Mindfulness has been defined as “intentionally directing attention to present moment experiences with an attitude of curiosity and acceptance.” Mindfulness-based interventions (MBIs) aim to improve mindfulness skills. A newly-published meta-analysis of randomized controlled trials (RCTs) by a team of British neurologists and psychiatrists explores the effectiveness of MBIs in treating a variety of mental health conditions in children and adolescents. Among those conditions is the
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  • What are the Barriers to Understanding ADHD in Primary Care?

    A newly-published systematic review by a British team identified 48 qualitative and quantitative studies that explored “ADHD in primary care, including beliefs, understanding, attitudes, and experiences.” The studies described primary care experiences in the U.S., Canada, Europe, Australia, Singapore, Iran, Pakistan, Brazil, and South Africa. More than three out of four studies identified deficits in education about ADHD. Of particular concern was the training of primary care providers
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  • The Relationship Between Executive Function Deficits and DSM-5-Defined ADHD Symptoms

    Michael J. Silverstein , Stephen V. Faraone, Terry L. Leon, Joseph Biederman, Thomas J. Spencer, and Lenard A. Adler Journal of Attention Disorders. 1–11: 2018. DOI: 10.1177/1087054718804347 The Diagnostic and Statistical Manual of Mental Disorders (5th ed.) (DSM-5) still defines ADHD symptoms in terms nine inattentive (IA) and nine hyperactive-impulsive (H-I) symptoms, to form the core eighteen symptoms of the disorder; this is in spite of a large literature that indicates that
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  • Recent Trends in the Prescribing of ADHD Medications in Canadian Primary Care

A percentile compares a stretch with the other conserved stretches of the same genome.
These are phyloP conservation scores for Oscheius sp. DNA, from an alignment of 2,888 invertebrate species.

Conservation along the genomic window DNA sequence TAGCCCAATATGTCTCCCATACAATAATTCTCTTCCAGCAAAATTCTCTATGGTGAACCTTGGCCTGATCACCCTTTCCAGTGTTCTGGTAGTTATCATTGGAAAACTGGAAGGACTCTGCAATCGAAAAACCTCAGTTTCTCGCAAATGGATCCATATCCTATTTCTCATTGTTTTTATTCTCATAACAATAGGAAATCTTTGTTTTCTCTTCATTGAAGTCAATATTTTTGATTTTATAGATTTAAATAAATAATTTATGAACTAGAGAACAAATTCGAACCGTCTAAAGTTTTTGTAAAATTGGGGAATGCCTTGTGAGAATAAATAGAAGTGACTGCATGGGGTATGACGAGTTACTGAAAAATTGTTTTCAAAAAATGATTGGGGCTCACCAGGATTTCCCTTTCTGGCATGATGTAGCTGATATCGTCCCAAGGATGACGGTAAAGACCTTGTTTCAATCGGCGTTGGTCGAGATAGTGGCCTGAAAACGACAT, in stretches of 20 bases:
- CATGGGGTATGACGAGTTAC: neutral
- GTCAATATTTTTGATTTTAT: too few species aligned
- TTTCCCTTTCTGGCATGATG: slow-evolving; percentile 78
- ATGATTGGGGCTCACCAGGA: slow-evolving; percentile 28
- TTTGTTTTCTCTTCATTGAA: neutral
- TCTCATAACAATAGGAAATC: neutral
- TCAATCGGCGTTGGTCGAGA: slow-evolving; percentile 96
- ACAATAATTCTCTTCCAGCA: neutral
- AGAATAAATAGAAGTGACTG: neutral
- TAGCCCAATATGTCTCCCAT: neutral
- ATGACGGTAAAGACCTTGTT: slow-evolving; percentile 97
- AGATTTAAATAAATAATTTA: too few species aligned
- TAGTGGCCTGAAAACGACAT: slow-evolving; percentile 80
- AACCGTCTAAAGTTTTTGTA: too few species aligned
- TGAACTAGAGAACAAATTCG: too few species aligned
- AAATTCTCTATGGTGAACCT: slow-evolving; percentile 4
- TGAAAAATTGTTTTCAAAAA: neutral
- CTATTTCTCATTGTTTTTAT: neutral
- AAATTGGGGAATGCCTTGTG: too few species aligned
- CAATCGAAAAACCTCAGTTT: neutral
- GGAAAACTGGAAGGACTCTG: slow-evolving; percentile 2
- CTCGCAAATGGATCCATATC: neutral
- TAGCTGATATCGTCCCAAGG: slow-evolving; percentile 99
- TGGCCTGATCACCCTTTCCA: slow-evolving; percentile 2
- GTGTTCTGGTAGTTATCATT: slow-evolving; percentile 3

Rachael Morkem, Scott Patten, John Queenan, and David Barber Journal of Attention Disorders 1 –8 , 2017 DOI: 10.1177/1087054717720719 This study describes trends the incidence and prevalence of prescribing ADHD medication in a large Canadian Primary Care Physician (PCP) Network over a ten year period from 2005-2015. Canada has public funded health care, creating a system that the provision for chronic disorders (such as ADHD) is often provided by PCPs, who serve as gatekeepers to
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  • Maternal Smoking During Pregnancy and ADHD: Results From a Systematic Review and Meta-Analysis of Prospective Cohort Studies

    Yan He, Jian Chen, Li-Hua Zhu, Ling-Ling Hua, and Fang-Fang Ke Journal of Attention Disorders 1 –11 , 2017 DOI: 10.1177/1087054717696766 This article describes a meta-analyses of studies which examined the potential effects of maternal smoking on the risk of childhood ADHD. A prior meta-analysis in 2005 (Langley, Rice, Van den Bree, & Thapar, 2005) found a strong association between maternal smoking and subsequent development of childhood ADHD in exposed offspring. Several recent